Les Invalides officially known as L'Hotel national des Invalides is a complex of buildings wich containing museums and monuments, all relating to the military history of France, as well as a hospital and a retirement home for war veterans.
The buildings house the museum of the Army of France and the Museum d'Histoire Contemporaine, as well as the burial site for some of France's war heroes, notably Napoleon Bonaparte. The church attached houses the tomb of Napoleon. The tomb crafted in red porphyry from Russia...
The most famous one is The...
The most famous one is The Lourve Museum. It is world well known and largest, in term of collection and size. Yingna and myself, decided to visit the Lourve Museum today.
The Lourve Museum was constructed around 1200 as royal palace, then became public museum in 1973. The Lourve's entrance is covered by a glass pyramid designed by American Chinese I.M. Pei. It was completed in 1990.
Visit the Truimph Arch during...
Visit the Truimph Arch during the day and at night. Located at the end of the avenue des Champs-Elysees, the beauiful arch is Napoleon's monument to his long-suffering troops, and symbolises freedom for the French. The arch also houses the Tomb of the Unknown Soldier, with its Flame of Remembrance. Catch the moving ceremony conducted every evening at 6.30Pm when the flame is rekindled in commemoration of the millions who died on the battlefields.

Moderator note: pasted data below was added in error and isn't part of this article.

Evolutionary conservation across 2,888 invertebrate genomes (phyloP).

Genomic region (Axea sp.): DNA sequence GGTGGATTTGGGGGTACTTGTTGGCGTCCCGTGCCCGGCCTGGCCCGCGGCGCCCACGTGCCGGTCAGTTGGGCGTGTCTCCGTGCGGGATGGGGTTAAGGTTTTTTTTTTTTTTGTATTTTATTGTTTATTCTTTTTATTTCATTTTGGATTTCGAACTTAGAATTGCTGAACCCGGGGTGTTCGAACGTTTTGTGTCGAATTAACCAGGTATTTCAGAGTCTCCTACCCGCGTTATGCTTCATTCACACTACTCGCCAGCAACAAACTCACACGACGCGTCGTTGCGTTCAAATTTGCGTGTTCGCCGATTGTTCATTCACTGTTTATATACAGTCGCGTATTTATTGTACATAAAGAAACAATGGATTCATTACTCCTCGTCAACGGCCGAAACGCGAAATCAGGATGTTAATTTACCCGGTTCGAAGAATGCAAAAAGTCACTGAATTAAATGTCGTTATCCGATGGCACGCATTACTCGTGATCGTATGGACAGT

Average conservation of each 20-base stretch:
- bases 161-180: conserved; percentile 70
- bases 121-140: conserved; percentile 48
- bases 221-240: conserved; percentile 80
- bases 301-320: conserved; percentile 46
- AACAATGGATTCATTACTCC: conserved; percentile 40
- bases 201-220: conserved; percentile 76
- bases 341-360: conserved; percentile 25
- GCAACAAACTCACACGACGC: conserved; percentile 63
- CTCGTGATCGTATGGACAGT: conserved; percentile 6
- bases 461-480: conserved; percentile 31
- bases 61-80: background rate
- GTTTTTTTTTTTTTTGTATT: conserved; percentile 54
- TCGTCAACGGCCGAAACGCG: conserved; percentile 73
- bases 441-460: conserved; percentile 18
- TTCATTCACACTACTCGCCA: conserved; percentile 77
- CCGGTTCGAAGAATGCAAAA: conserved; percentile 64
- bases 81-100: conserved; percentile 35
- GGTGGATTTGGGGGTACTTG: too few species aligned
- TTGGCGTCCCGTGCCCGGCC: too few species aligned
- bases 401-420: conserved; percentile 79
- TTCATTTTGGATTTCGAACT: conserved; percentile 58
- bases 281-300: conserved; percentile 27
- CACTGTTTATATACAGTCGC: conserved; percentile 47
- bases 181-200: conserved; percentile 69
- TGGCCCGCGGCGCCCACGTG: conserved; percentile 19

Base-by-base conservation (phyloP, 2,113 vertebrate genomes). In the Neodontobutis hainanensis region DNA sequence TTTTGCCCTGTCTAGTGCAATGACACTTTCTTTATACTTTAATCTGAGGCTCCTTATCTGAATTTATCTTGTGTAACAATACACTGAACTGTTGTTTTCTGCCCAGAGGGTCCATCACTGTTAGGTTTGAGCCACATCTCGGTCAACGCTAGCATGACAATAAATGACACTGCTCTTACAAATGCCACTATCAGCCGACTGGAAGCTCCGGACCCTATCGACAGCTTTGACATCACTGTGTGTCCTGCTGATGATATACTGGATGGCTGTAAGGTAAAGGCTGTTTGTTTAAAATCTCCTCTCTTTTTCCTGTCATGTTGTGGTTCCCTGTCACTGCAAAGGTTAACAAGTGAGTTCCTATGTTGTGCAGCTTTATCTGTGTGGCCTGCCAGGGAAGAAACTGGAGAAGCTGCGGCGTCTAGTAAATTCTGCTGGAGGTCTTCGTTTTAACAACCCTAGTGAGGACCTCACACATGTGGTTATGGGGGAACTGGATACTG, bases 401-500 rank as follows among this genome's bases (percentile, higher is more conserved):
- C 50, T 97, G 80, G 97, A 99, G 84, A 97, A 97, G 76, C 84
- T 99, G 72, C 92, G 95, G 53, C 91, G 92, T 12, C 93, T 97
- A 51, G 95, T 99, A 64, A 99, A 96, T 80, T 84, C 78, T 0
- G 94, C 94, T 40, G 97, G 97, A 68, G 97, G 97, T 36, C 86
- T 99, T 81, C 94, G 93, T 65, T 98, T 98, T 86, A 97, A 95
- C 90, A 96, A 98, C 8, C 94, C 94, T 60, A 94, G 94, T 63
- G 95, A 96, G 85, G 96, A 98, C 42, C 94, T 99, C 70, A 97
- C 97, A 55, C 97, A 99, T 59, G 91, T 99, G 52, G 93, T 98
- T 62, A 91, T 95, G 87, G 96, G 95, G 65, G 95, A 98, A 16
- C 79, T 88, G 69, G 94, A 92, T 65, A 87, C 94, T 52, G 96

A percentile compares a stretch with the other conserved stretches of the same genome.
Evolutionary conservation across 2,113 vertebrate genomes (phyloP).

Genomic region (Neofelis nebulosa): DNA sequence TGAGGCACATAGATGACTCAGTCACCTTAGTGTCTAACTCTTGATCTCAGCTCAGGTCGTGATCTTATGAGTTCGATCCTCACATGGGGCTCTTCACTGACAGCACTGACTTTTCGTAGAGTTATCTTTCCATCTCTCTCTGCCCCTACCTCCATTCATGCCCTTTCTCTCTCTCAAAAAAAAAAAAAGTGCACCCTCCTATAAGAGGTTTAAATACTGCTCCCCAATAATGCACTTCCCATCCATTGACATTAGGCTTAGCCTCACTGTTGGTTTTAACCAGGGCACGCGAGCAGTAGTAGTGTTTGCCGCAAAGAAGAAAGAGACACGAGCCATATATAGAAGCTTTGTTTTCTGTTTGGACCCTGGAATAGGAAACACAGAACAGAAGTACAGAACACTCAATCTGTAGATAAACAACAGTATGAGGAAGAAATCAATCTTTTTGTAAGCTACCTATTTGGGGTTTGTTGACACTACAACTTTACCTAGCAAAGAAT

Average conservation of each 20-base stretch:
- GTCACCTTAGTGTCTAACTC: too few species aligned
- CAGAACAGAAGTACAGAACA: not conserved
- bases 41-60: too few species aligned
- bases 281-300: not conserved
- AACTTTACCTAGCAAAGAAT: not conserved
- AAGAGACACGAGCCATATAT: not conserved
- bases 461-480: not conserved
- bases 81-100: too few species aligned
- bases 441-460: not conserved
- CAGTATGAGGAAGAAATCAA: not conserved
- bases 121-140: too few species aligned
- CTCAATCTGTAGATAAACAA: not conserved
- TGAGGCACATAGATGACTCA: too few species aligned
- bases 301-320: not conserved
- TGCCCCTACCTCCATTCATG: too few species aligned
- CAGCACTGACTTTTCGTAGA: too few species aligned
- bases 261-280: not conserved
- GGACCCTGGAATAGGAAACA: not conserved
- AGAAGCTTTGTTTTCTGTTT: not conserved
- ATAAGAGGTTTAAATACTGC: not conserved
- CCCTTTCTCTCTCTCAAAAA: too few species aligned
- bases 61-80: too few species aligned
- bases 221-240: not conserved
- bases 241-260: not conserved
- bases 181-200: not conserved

From the viewing platform on top of the Arch, you will be able to see the 12 avenues radiating from the Arch. This explains why it is also called place de l'Etoile, where Etoile means star in English.
Just a few tips for a better trip!
- Travel while you're young! In most museums and attractions, people under the age of 25 get a really good discount :o)
- Most museums close at 6:00 pm, if not earlier, so make sure to plan your day accordingly.
- It is quite possible to travel to Paris on a budget: walking around is free, so is visiting all the beautiful churches, and there are no entrance fees for cemeteries and some of the smaller museums (Victor Hugo's and Balzac's houses for instance). To visit the other museums and monuments, the best thing to do is to condense your museum days in 2, 4 or 6 consecutive days and buy a museum pass (30, 45 and 60 Euros, respectively) - you'll save a lot!
- Speaking English only shouldn't be too much of a problem - almost every time I spoke in French, people replied in English!?!?! (I really can't believe my Quebecois accent is THAT bad!)
- Most restaurants' kitchens are closed in the afternoon and will only serve sandwiches so if you really want to eat lunch, make sure you do so at noon.
- Service is included everywhere you go, but if the waiter was nice, you can leave an extra 5-10% tip.
- Again, if you're traveling on a budget, you can save a lot by eating a baguette for lunch - actually, that's what most Parisians do! There are plenty of bakeries around the city and most restaurants also have a little take-out counter where you can get a delicious sandwich (curry chicken, dry sausage, goat cheese, country ham... the list is endless!) for about 3-5 Euros.
- There are many young women panhandling in all the touristic sites. Most will come up to you and ask if you speak English, then show you a piece of paper with a story about a sick younger brother on it. They're not really pushy, so you can just walk away.
- In case you're wondering, the free public restrooms aren't that bad (and chances are you're gonna need to use them at some point as there are no convenient store/doughnut shop-type of places where you can stop to use the restrooms).
Light a candle ...
In every church you enter you will see a bank of lighted candles. These can be in memory [as these are in St. Germain de Près], or as a offering to a saint in thanks or in hope ... They usually cost around 1 euro.